On October 25, 2013, Malaysian Prime Minister Najib Razak delivered his 2014 budget speech and made a bold announcement that a goods and services tax (GST) of 6% will be effective in Malaysia as of April 1, 2015. GST is considered necessary to tackle the country’s budget deficit and to provide a stable source of revenue to Malaysia and avoid its overdependence on oil and gas revenues. The idea of implementing GST in Malaysia is not new and has been debated several times in the past; however, it appears that this time there is no turning back. In order to meet the April 1, 2015 kick-off date, the GST Act was gazetted on June 19, 2014. Any business with a turnover of taxable supplies that exceed (under the historical method) or is expected to exceed (under the future method) RM500,000 ($156,050) over 12 months must register for GST.

Getting Into Gear

With less than eight months before GST is introduced, businesses need to consider how GST will impact their businesses, if they have not already. Some of the issues would include knowing when a business needs to be registered for GST, and preparing a project plan and budget for implementing GST which would involve changes to management throughout the business – from people and processes to the organisation’s information system. To mitigate the effect of GST on businesses, the government has proposed reducing the corporate tax rate by one percentage point to 25%, which will take effect in year of assessment 2016. The government has also announced the following tax incentives will be available:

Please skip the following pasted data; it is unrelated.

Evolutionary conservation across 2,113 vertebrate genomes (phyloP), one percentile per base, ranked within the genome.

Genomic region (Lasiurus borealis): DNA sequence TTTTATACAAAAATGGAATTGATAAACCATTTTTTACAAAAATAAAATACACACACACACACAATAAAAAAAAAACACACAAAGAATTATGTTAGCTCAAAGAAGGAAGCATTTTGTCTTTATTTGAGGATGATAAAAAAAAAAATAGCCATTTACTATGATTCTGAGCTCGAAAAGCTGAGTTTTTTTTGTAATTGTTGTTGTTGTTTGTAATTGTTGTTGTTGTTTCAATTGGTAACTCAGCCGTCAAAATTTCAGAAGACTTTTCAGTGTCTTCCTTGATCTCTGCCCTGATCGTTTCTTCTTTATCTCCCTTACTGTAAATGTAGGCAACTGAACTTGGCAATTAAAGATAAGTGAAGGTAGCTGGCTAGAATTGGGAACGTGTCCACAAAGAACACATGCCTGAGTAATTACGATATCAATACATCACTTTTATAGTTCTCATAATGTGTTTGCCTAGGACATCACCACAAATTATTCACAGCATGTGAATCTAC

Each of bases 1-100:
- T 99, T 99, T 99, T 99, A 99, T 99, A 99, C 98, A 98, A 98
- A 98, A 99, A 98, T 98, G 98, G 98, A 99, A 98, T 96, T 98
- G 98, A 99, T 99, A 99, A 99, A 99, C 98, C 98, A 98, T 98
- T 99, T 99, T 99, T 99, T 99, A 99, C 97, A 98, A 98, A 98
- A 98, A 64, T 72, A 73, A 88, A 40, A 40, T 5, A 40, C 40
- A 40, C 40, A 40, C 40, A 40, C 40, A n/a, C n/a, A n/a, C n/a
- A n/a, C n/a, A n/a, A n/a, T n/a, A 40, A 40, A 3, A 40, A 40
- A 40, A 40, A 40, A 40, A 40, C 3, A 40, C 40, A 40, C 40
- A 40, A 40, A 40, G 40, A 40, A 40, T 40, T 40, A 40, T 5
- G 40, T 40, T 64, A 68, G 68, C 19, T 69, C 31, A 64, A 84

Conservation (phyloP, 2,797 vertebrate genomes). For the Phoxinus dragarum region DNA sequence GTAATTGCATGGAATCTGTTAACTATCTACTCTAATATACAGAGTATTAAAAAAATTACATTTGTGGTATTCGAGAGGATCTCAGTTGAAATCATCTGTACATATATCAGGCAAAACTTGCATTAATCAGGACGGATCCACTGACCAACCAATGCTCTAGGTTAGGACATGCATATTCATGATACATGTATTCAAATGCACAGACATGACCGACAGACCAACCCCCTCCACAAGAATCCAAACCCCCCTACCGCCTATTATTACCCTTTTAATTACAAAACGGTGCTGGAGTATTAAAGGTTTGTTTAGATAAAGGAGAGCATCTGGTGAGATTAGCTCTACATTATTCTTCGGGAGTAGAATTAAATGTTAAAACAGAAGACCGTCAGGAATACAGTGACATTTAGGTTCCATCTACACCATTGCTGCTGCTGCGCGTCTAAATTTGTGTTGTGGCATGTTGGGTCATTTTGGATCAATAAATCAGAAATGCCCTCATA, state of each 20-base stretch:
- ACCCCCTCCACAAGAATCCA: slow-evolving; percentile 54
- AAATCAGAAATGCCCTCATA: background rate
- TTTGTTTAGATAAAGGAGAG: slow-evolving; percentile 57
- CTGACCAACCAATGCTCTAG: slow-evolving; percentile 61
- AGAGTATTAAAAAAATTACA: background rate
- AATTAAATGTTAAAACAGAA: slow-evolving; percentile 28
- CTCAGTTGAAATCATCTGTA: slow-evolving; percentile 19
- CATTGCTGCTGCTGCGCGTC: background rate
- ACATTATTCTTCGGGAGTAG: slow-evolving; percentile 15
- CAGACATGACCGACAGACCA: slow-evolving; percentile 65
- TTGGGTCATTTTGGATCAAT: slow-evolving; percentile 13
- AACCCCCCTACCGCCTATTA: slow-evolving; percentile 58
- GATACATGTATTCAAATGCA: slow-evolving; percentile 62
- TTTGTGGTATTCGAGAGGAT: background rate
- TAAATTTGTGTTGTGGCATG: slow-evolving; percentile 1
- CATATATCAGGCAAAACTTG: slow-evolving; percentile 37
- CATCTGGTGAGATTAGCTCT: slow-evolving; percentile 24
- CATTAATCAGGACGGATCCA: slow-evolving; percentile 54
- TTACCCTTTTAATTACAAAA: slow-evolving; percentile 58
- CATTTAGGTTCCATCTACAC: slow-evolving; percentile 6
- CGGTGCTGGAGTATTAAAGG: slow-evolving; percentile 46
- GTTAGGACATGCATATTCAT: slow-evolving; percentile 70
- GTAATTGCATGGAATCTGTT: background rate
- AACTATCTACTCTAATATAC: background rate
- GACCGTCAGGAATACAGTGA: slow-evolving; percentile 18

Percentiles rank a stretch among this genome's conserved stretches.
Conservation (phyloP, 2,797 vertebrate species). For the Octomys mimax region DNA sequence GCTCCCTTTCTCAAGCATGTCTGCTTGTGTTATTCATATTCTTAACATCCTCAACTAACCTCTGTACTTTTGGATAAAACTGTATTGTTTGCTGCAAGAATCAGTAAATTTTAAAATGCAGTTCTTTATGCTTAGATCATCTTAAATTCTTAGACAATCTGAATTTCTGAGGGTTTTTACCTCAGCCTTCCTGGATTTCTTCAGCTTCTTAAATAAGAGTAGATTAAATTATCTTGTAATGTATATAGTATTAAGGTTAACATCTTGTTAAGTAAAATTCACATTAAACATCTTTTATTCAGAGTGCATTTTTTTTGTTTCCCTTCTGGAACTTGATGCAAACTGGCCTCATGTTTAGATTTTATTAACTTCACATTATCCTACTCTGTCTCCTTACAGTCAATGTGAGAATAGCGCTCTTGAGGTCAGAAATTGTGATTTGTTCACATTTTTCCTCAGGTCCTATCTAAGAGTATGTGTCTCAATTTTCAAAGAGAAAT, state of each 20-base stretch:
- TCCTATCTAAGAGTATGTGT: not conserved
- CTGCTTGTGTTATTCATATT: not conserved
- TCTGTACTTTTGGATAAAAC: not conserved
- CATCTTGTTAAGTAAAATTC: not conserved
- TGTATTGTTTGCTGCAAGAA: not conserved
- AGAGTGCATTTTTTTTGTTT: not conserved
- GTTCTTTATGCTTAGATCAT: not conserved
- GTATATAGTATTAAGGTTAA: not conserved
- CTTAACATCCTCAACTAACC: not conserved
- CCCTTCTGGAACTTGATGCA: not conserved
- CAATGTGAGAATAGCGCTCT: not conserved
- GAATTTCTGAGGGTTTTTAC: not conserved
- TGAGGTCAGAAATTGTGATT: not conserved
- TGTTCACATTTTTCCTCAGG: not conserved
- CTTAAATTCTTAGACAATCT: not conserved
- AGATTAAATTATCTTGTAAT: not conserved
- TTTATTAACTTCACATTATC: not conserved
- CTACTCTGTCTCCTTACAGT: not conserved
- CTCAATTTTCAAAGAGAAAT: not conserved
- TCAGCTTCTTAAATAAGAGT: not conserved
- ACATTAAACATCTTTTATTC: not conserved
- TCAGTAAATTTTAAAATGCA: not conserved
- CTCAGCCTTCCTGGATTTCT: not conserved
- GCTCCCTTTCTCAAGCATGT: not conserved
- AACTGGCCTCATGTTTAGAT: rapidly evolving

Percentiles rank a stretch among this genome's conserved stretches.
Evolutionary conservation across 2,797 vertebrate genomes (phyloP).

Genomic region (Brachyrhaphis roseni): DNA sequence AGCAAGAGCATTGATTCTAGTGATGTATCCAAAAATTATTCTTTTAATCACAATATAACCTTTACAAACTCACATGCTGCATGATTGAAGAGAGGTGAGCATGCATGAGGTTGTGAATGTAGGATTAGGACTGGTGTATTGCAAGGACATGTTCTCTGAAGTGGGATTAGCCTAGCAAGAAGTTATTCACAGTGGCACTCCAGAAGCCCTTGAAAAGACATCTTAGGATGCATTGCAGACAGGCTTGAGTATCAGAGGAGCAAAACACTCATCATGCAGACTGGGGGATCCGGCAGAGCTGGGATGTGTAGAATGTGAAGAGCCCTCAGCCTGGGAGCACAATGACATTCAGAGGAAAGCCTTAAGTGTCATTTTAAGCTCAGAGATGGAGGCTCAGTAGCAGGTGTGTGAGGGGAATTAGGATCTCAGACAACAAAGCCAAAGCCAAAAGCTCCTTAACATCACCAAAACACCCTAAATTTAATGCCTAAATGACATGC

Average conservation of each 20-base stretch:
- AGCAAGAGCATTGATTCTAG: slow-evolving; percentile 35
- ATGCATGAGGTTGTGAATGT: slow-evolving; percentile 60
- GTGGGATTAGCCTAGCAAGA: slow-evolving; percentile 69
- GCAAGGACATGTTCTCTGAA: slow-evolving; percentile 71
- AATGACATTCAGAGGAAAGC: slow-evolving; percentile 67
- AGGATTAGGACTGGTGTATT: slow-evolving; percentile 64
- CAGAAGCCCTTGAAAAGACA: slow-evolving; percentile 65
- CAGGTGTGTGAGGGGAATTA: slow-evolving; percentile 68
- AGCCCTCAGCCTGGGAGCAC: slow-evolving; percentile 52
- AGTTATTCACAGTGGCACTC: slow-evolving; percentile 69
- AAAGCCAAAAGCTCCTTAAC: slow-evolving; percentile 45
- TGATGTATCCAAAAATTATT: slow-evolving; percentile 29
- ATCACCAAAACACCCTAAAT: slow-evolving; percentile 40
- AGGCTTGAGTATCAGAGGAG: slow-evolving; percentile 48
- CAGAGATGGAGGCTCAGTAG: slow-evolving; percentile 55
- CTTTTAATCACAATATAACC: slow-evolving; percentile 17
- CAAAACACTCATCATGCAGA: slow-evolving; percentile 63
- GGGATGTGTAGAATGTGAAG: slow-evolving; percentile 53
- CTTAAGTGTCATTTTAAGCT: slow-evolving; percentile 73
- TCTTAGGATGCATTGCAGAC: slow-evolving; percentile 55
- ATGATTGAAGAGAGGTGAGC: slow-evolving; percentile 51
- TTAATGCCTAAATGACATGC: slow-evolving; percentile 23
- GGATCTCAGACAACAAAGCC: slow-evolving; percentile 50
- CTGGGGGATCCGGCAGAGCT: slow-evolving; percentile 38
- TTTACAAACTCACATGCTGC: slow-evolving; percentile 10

• A tax deduction on a capped amount of secretarial and tax filing fees for year of assessment 2015 and subsequent years of assessment of RM5000 ($1560) and RM10,000 ($3121), respectively;
  • An extension of accelerated capital allowances on purchases of ICT equipment and software up to the year of assessment 2016;
  • A double deduction on GST-related training expenses for accounting and ICT departments for the years of assessment 2014 and 2015; and
  • Grants for GST training of employees in 2013 and 2014 and financial assistance for the purchase of accounting software in 2014 and 2015 for small and medium-sized enterprises.

Other Major Changes

There is another notable tax change, which is the increase in the real property gains tax (RPGT) rates, which went into effect on January 1, 2014. For individuals (both Malaysian citizens and permanent residents), the nil rate of tax on gains from disposal of real property and shares in real property companies held for more than five years remains unchanged, but companies and individuals who are not Malaysian citizens will now be subject to a rate of 5% on the gains from such disposals.

The government has also banned the Developer Interest Bearing Scheme, whereby developers had incorporated the interest rates on loans into house prices during the construction period in order to encourage more sales, and increased the minimum price of property that can be purchased by foreign nationals from RM500,000 ($156,050) to RM1m ($312,100).